1844 the "Carey Group" sold their first lot in the soon to be town of Saint Clair. Barton Evans, a Pennsylvania-born butcher selected lot number thirteen near the center of Saint Clair on the east side of 2nd Street just south of Hancock. Soon to be next door neighbor was, baker Jacob Gwinner, a German immigrant. Barton Evans went into partnership with another man and build a lot next door then later another lot on Front Street.
John Holmes, an Irishman who emigrated to Saint Clair from Dublin in 1841 bought a prime commercial location on the northwest corner of Second and Franklin Streets just across from the railroad depot. Mr. Holmes later purchased more lots in Saint Clair. Including the area that was to become the Odd Fellow Cemetery. John Holmes played a role in the development of the coal industry. He located the "Holmes Vein", invented mine machinery, fuses, and served as a civic leader. He sold land to the Independent Order of Odd Fellows. These four acres became the "Odd Fellows Cemetery". Holmes also built a public building on Front Street.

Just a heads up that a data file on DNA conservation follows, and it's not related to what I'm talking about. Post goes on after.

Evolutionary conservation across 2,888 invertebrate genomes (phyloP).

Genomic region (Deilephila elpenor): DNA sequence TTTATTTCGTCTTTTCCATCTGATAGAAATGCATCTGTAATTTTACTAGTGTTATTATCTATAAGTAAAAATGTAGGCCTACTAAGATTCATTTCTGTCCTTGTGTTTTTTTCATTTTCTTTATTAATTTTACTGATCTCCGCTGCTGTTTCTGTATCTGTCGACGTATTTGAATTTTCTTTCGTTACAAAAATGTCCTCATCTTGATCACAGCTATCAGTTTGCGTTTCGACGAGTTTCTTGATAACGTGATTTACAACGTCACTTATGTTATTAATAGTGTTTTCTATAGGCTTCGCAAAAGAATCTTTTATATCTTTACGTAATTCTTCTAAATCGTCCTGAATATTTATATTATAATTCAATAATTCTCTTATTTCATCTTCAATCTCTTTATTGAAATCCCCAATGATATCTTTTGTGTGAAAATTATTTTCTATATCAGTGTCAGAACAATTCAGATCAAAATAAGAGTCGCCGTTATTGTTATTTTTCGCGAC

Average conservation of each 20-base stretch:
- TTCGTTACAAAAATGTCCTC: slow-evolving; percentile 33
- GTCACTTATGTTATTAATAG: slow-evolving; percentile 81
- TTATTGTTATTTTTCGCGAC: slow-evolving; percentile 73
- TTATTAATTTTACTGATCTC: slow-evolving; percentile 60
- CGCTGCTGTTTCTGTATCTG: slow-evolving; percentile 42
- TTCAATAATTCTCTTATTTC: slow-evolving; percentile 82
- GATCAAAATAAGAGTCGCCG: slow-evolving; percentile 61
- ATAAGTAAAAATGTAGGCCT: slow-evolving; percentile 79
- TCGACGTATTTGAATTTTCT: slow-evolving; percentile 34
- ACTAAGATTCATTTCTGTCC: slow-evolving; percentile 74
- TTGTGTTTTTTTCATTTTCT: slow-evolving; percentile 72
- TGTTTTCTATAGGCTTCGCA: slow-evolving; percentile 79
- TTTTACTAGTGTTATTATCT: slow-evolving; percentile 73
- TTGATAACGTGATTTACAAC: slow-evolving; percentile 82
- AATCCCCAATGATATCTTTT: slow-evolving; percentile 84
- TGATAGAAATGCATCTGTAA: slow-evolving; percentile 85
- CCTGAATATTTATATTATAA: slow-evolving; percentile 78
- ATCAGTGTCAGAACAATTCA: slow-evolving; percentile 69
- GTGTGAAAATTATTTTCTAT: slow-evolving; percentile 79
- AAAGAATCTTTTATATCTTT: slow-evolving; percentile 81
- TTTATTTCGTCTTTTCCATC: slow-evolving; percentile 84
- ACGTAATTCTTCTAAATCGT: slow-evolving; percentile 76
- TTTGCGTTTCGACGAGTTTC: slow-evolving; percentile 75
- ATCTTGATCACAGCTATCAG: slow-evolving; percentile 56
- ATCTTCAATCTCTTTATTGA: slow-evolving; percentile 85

David Metz, a Pennsylvania German carpenter with an English wife, bought a lot and set up a shop in the same block of tradesmen Evans and Gwinner. Daniel Slobig, a Pennsylvania-born clerk purchased another lot on the tradesmen's block. Mr. Slobig became one of the founders of the local Methodist Episcopal Church.
The first miner to purchase property was English-born Edward Hetherington. He purchased the southern corner lot in the tradesmen's block. He built a large home for not only his family, but to take in boarders. By 1850 he owned and built two more houses on the same street, one he rented and the other for his brother's wife and infant son.
All the lots on Second Street were sold either by Nichols before 1935 or the Careys by 1846.